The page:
Greece is scrambling to ready its arguments to inspectors of international lenders who are due to return to Athens next week to check progress on long-delayed reforms before giving the go-ahead for a 2.8 billion euros ($3.5 billion) installment that was supposed to be paid in March but pushed back.
Prime Minister Antonis Samaras met with Finance Minister Yannis Stournaras to get their acts together before they meet again with envoys from the Troika of the European Union-International Monetary Fund-European Central Bank (EU-IMF-ECB) which wants the government to start firing 25,000 workers this year, and a total of 150,000 over the next three years.
Fearing a worsening climate in the Eurozone after the tense negotiations and hard terms imposed on Cyprus for a bailout, which Greece supported, Samaras held the talks to finalize the government’s stance that layoffs can be avoided through retirements and the dismissal of as many as 8,000 disciplinary cases in public service, the newspaper Kathimerini reported.
Other issues on the table include the continued levy of a doubled property tax that’s being put into electricity bills under the threat of having power turned off and what kind of payment plan can be offered Greeks who can’t afford to pay huge tax increases.
It is still not clear how many civil servants will lose their jobs by the end of 2014. The most recent proposal Athens made to the Troika is for 5,000 public sector workers to be fired this year and next.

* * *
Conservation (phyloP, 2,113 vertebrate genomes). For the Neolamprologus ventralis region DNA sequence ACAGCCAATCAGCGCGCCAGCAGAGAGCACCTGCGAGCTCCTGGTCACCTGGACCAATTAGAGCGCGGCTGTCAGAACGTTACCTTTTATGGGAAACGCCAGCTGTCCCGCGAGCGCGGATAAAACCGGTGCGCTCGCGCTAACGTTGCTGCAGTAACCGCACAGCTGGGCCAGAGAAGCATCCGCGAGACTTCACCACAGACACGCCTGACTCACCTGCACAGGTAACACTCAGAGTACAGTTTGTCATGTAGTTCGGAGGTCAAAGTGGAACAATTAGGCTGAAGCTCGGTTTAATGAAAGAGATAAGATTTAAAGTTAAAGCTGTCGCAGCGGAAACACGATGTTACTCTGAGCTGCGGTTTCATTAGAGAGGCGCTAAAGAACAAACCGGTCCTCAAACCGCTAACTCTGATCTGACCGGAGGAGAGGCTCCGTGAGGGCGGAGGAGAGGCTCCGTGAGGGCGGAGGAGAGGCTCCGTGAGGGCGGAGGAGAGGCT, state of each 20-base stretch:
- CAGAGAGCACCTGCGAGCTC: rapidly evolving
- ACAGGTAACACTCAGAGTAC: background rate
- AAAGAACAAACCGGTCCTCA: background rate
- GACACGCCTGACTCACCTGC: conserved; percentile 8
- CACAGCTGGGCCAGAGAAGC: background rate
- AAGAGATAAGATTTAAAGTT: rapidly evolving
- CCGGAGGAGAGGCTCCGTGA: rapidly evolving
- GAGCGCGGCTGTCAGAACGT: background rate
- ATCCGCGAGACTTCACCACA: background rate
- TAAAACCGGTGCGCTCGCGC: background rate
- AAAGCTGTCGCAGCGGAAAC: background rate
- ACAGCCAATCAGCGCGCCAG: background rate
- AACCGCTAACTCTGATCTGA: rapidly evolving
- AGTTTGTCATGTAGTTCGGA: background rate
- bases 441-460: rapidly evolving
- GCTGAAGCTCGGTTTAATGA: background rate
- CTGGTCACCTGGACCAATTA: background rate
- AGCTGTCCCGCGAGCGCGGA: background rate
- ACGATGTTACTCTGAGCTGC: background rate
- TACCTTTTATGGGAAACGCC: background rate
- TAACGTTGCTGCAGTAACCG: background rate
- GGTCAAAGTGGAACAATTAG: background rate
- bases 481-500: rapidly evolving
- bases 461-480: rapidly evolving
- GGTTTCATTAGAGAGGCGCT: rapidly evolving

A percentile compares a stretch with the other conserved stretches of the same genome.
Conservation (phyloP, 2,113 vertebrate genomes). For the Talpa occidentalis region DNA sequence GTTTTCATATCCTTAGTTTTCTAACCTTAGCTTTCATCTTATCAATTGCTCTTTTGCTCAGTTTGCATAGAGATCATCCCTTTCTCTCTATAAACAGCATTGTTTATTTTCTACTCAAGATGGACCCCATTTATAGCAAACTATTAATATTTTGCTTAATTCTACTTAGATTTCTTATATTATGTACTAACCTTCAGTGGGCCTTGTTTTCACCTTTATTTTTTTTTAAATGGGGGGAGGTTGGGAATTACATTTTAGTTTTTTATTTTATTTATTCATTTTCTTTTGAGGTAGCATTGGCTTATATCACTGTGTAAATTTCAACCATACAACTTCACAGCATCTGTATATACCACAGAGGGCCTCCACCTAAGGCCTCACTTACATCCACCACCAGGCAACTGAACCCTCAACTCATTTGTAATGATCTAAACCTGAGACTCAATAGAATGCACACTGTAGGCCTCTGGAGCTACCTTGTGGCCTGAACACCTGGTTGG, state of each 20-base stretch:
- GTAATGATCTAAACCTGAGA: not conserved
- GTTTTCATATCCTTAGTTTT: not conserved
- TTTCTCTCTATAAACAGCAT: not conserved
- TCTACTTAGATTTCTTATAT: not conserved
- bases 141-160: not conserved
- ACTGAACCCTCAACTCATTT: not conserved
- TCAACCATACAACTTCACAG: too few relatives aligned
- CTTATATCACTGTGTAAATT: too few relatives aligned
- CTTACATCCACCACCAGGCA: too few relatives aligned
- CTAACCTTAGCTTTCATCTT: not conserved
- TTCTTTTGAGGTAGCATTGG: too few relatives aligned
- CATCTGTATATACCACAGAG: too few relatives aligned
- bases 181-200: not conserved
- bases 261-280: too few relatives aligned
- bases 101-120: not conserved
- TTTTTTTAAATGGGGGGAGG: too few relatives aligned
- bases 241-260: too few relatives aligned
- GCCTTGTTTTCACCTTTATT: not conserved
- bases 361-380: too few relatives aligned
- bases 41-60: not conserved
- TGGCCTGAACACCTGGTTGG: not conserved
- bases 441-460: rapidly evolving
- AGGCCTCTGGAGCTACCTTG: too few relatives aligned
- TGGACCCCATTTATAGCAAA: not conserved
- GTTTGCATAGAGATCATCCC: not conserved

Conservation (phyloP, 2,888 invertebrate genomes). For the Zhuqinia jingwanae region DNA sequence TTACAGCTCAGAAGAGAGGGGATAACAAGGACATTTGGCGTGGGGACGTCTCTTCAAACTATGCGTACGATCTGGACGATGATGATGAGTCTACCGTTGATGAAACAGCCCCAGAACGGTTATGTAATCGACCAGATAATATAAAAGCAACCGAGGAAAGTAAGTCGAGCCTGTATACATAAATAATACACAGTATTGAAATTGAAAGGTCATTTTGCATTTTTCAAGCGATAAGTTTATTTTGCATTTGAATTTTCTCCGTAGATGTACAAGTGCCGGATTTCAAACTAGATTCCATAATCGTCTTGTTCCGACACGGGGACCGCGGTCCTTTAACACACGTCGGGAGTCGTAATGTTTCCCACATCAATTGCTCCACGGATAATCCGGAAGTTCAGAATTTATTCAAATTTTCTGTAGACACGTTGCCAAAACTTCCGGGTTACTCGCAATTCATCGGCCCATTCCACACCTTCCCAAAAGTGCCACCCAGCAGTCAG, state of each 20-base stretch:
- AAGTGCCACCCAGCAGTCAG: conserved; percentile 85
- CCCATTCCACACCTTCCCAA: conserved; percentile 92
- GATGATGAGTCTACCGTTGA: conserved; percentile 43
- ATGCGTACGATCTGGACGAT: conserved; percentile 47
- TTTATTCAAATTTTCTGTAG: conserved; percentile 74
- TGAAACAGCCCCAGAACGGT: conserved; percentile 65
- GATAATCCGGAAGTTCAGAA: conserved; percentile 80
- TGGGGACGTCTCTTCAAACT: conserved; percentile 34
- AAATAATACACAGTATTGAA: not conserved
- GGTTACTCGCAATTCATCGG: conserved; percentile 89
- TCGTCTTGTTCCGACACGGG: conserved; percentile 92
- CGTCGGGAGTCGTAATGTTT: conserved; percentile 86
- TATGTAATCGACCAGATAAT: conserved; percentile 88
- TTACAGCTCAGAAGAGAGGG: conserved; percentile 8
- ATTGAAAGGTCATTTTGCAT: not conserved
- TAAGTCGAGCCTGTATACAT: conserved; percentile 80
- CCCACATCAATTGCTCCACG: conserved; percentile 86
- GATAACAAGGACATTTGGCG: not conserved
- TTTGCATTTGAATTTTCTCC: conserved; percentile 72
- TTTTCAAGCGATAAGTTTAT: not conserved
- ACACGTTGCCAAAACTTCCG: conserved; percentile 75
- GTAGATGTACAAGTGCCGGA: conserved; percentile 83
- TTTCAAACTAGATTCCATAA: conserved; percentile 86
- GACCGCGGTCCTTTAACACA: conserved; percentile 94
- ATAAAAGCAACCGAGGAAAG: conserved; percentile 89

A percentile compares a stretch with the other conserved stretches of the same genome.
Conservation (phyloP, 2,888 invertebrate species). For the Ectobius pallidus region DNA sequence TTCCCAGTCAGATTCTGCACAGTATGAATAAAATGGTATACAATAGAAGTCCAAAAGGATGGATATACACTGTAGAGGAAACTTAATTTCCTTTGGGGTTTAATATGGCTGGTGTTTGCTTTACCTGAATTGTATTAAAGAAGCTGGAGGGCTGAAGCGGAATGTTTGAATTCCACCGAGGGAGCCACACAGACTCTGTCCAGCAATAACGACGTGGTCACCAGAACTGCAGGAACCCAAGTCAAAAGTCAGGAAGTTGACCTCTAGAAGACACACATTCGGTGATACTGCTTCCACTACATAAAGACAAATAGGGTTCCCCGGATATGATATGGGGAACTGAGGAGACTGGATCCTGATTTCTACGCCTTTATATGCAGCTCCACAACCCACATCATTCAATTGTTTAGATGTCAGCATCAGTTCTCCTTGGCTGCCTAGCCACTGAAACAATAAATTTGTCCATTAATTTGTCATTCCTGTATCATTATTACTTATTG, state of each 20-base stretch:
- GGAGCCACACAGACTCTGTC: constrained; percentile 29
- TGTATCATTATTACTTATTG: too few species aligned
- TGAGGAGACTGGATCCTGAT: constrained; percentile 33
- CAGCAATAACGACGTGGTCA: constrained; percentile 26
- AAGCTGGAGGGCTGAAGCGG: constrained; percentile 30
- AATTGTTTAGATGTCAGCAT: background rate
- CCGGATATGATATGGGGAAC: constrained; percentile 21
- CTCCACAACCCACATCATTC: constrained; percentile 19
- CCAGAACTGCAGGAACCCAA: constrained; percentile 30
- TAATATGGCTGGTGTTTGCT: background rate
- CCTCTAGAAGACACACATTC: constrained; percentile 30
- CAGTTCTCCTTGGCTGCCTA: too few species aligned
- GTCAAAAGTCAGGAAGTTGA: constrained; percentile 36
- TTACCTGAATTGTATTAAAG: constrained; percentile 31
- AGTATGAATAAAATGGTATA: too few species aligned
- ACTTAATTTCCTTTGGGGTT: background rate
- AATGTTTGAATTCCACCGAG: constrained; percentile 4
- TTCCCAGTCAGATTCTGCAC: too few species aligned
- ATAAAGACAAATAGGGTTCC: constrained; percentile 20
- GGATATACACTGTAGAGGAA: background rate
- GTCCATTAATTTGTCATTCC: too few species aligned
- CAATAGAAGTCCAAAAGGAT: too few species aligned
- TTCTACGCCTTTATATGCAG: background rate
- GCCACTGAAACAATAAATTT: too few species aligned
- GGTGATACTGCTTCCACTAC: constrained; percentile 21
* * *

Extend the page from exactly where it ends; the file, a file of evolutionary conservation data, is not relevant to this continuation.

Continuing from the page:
The New Democracy Conservative party leader Samaras, whose coalition government includes the PASOK Socialists and tiny Democratic Left, is expecting tough terms from the Troika over how to meet fiscal targets as austerity measures have backfired and brought in 2.4 billion euros ($3.07 billion) less than expected as Greeks slow spending to a near-standstill.
However, the coalition is also bracing itself for troika demands to address a potential fiscal shortfall. It is thought the lenders see the gap between revenues and spending reaching 2.4 billion euros this year and next. This is of concern to the government as the most recent bailout agreement Greece signed calls for automatic adjustments to be made.